Agencies confront a vastly different media landscape. In a platform world, many marketers are taking control of functions like social media and even media buying. Creative can come from all corners, as evidenced by Microsoft’s new work for the Surface tablet, which wasn’t done by one of its agencies. Where does that leave agencies? Probably falling back on their strategic chops.
According to a study conducted by agency business-development consultants RSW/US, more agencies are now putting their apples in the “strategic counsel” service bucket than were doing so in 2009, despite the fact that marketers for the most part still aren’t really making use of them.
As their traditional revenue streams come under increased pressure, agencies are stocking their strategic arsenals in the hope they’ll still be relevant to clients five or 10 years down the line, albeit in a different way. They’ll be helping clients gain deep understandings and insights into digital opportunities, as opposed to just building apps or buying banner ads, they hope.
The research suggests 76 percent of agencies now provide strategic services, up from 59 percent in 2009. Only 16 percent of marketer clients surveyed, however, say they make use of them.
This type of data should always be taken with at least a pinch of salt, of course, but it supports the theory that agencies are investing in strategic capabilities in preparation for a possible shift in demand.
Social media agencies, for example, are already playing up their strategic credentials and touting their abilities to train and deploy staff within client organizations as opposed to handling the activities themselves. As social media begins to mature, marketers aren’t just looking to hand off the management of their Twitter and Facebook accounts; they’re looking for ways social can help transform their businesses, they say.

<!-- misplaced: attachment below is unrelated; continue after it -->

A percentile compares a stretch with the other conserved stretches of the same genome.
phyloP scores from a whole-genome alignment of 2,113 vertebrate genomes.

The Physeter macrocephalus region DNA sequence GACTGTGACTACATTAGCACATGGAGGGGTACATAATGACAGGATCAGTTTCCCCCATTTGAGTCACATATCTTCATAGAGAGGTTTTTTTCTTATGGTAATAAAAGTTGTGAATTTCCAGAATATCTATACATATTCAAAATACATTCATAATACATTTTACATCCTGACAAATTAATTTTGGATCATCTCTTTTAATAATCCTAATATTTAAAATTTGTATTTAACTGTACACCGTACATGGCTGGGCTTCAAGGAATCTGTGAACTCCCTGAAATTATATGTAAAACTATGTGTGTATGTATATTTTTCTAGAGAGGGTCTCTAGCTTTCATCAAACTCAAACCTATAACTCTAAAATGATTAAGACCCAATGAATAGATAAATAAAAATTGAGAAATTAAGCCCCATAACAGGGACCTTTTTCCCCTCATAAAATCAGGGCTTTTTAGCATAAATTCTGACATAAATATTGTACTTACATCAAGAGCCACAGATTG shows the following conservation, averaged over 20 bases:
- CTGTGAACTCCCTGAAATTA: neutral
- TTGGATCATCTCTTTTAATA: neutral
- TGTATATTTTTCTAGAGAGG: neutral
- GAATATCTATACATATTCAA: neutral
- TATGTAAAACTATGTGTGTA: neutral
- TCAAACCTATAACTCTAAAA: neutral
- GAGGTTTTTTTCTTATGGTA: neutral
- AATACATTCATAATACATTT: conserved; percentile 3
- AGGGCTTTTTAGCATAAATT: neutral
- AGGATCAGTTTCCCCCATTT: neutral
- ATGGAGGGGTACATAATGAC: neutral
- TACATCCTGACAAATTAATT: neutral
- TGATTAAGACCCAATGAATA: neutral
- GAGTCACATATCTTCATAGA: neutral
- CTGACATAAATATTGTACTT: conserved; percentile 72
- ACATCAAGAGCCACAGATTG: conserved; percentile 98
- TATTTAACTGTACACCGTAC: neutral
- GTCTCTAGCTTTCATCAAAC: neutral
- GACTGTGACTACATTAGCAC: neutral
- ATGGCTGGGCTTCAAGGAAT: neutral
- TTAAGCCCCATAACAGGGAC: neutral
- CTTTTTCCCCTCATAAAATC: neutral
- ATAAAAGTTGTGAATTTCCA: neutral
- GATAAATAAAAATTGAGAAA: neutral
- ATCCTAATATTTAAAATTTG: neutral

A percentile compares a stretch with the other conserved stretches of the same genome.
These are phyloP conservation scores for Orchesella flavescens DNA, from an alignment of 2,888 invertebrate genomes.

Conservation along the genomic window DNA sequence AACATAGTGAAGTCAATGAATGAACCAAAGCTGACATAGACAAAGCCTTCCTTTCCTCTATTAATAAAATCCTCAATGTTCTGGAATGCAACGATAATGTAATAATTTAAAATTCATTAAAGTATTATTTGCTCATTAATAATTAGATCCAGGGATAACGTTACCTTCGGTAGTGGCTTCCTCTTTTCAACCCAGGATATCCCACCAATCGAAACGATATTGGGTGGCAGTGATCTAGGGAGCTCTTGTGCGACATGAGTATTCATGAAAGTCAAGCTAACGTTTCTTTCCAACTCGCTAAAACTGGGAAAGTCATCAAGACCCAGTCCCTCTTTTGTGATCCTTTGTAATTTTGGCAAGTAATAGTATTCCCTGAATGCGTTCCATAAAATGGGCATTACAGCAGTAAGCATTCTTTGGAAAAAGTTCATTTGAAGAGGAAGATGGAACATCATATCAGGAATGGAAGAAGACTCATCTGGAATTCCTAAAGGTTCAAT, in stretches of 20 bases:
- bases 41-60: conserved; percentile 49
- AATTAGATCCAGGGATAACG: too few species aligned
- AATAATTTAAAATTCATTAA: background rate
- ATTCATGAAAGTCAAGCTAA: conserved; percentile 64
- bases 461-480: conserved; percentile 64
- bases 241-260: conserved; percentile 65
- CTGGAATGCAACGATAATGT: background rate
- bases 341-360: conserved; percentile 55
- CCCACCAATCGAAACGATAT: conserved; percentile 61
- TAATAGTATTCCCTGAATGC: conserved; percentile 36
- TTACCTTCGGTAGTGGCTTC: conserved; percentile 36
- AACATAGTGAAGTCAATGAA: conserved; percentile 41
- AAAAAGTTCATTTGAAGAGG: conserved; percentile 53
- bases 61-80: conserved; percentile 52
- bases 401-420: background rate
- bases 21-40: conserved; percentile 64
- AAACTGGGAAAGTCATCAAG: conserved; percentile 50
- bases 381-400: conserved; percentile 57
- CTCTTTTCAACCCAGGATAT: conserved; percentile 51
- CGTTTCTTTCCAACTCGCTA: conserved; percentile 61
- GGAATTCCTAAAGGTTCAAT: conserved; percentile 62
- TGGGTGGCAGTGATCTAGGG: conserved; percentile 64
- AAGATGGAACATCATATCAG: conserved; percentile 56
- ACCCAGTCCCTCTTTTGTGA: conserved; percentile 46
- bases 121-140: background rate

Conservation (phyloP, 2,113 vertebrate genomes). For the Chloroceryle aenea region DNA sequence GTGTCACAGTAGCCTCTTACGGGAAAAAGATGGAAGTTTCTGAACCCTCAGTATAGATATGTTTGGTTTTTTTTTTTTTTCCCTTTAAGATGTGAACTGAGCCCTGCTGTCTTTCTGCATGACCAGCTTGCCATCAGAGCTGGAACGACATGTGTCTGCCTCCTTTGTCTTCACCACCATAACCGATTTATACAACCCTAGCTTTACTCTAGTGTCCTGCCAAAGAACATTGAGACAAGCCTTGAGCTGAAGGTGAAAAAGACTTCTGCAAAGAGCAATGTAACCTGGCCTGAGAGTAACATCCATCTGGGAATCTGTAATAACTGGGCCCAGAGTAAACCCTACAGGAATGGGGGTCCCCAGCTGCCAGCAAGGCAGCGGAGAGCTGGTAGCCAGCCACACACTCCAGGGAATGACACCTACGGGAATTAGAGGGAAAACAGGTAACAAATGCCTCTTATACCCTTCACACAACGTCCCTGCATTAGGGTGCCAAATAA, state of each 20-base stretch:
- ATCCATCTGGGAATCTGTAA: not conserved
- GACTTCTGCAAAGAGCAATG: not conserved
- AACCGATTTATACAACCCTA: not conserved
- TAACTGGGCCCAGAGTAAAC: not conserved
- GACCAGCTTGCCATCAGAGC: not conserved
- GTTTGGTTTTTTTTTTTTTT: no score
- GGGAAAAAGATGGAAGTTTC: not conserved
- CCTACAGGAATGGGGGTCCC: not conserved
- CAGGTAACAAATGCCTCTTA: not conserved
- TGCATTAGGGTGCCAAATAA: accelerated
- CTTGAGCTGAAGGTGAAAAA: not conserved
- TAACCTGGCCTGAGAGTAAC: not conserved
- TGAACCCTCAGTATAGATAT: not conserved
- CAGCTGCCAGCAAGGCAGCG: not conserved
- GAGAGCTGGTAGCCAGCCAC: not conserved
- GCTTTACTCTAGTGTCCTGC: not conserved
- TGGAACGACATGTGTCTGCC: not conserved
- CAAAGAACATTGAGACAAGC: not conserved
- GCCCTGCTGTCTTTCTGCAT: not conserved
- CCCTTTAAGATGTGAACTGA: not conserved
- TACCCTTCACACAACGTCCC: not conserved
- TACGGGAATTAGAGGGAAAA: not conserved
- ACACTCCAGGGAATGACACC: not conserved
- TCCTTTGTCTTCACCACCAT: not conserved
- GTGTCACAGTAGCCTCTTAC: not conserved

R/GA’s work for Nike with the Nike+ Fuelband is now readily referred to as an example of this type of approach in action. For that initiative, R/GA played far less of an agency role than it did a product-development or consultancy one. R/GA has a team that’s closely embedded with Nike, helping it bring concepts to life. Digitas’ work with American Express is another example, through which it synchronized users’ credit cards with their social media accounts and allowed them to redeem special offers and coupons through social networks such as Twitter and Foursquare.
In those scenarios there was, of course, development, creative, and some media that needed to be taken care of, but the agencies arguably provided the most value with their wider strategic approaches.
One could argue a similar trend is at play with digital media buying, particularly with the emergence of demand-side platforms and the all-in-one marketing stacks being pursued by the likes of Google. If the media buying process becomes a largely automated one, there’s little to stop marketers themselves from tapping vendors directly and potentially cutting agencies out of the loop.
According to Forrester analyst Joanna O’Connell, for example, buying-technology firms are moving increasingly upstream and attempting to forge relationships with clients directly. A demand-side platform already fulfills a role that would traditionally fall within the agency domain.
“Agencies believe a long-term point of differentiation will be to focus on their ability to deliver strategy,” O’Connell argued in a recent report. “While this sounds great, the accompanying planning and buying clearly takes a back seat.”
Ultimately, a focus on strategy could prove more lucrative for agencies, largely because it’s harder to define and to quantify. Instead of charging by the hour or percentage-based fees, and seeing their margins constantly squeezed by procurement departments as a result, the consultative approach could allow them to monetize their expertise more effectively as third parties or clients themselves handle the execution.
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